‘An important step to recovery’

Regardless of the uncertainty around module procurement and delivery timeframes, US developers unanimously welcomed the news and applauded the Biden Administration’s strong action on the matter.

“The Biden administration’s announcement of a two-year pause on new solar tariffs is an important step to help the solar industry recover from the uncertainty of the last three months,” said NextEra Energy’s CEO John Ketchum as he thanked the Biden Administration for “recognising the challenges that trade uncertainty presents to our industry”.

Tom Buttgenbach, founder and CEO of US developer 8minute, welcomed the decision to “remove the near-term threat of new panel import tariffs as an absolutely essential step towards achieving [the US’ climate] goals.”

“With this decision, 8minute and the broader solar industry can resume the massive momentum we have built this past decade,” he said.  

Aaron Halimi, founder and president of US developer Renewable Properties, said Biden’s actions “not only bring certainty to solar development, but they will also decrease the costs of developing solar projects while supporting local construction jobs.”

Similarly, George Hershman, CEO of SOLV Energy, said: “President Biden’s decisive leadership enables companies like mine to move forward on stalled projects and bring solar workers back to our jobsites.

“This announcement provides much needed clarity in the short-term on trade, and takes action on his promise to deploy more clean energy resources domestically while growing American manufacturing in the long-term.”

Manufacturing impact less clear

While the exact details of the DPA – Cold War-era legislation designed to incentivise the domestic manufacture of strategically important goods – are unknown, developers also supported the move to build out the US’ manufacturing base but, given the lack of information, were more vague in their approval.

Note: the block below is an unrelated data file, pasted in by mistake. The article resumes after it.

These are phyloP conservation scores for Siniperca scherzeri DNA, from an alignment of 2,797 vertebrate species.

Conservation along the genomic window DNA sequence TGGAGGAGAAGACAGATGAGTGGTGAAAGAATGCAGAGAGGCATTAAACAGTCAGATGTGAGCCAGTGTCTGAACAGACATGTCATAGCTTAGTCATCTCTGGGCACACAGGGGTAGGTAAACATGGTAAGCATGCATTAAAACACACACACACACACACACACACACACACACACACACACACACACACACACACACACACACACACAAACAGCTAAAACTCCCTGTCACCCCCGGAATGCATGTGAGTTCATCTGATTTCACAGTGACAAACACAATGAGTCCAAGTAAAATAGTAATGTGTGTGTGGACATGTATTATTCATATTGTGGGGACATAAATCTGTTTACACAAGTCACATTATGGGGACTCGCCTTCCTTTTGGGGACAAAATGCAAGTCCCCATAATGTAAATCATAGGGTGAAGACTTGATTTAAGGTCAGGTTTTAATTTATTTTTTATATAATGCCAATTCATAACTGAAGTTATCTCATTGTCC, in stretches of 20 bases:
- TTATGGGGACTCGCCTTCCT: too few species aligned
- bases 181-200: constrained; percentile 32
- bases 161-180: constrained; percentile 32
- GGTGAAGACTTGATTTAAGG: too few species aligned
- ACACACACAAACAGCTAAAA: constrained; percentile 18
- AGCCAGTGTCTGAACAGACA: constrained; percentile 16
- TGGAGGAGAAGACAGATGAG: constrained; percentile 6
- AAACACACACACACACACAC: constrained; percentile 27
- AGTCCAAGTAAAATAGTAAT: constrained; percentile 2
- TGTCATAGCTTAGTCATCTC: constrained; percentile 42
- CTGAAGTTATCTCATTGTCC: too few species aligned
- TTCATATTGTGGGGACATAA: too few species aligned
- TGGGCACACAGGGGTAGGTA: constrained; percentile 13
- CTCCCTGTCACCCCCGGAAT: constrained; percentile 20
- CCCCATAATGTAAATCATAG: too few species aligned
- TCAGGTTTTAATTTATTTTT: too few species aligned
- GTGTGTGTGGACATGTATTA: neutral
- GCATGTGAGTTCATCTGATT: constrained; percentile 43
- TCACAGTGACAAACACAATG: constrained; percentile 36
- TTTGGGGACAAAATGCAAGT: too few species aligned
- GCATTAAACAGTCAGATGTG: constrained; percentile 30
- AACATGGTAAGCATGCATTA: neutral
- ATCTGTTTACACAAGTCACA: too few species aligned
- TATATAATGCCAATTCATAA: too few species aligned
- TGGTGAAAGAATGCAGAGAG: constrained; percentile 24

A White House statement said that while the US’ domestic solar manufacturing output is expected to treble to 22.5GW by 2024, expansion needs to occur more swiftly. It has moved to stimulate demand for domestically-made PV panels by “putting the full power of federal procurement to work”, introducing master supply agreements for PV systems made in the US and adding so-called ‘Super Preferences’ for domestic content for federal procurement contracts.

US developer Pine Gate Renewables “commended the Administration for recognising the urgent need to ramp up domestic manufacturing of solar products by utilising DPA and procurement power of the federal government to onshore these key activities.”

“We urge Congress to quickly pass pending legislation that will further reduce the cost of energy for American consumers and incentivise domestic manufacturing of solar products,” said its CEO Ben Catt. President Biden’s Build Back Better Act, which includes the proposed Solar Energy Manufacturing for America Act, itself a suite of tax credit incentives for domestic solar manufacturing, remains blocked.

NextEra Energy said it would use its “industry leadership to support more US manufacturing” and that it looked forward to “working with the administration on this effort”.

Michael Parr, executive director of the Ultra Low Carbon Solar Alliance (ULCSA), stressed the importance for a US solar supply chain that included solar wafering capacity, with nearly all wafer manufacturing facility located in China.

“The key thing we need is more wafer capacity outside of China… If we can get a good chunk of wafering capacity the cell and module scale can follow pretty quickly – a good place for the Administration to focus,” Parr said

PV Tech will be building on this story as we speak to more solar stakeholders in the US and readers can also expect an upcoming story about the legal strength of President Biden’s executive order and whether it can be challenged in the courts.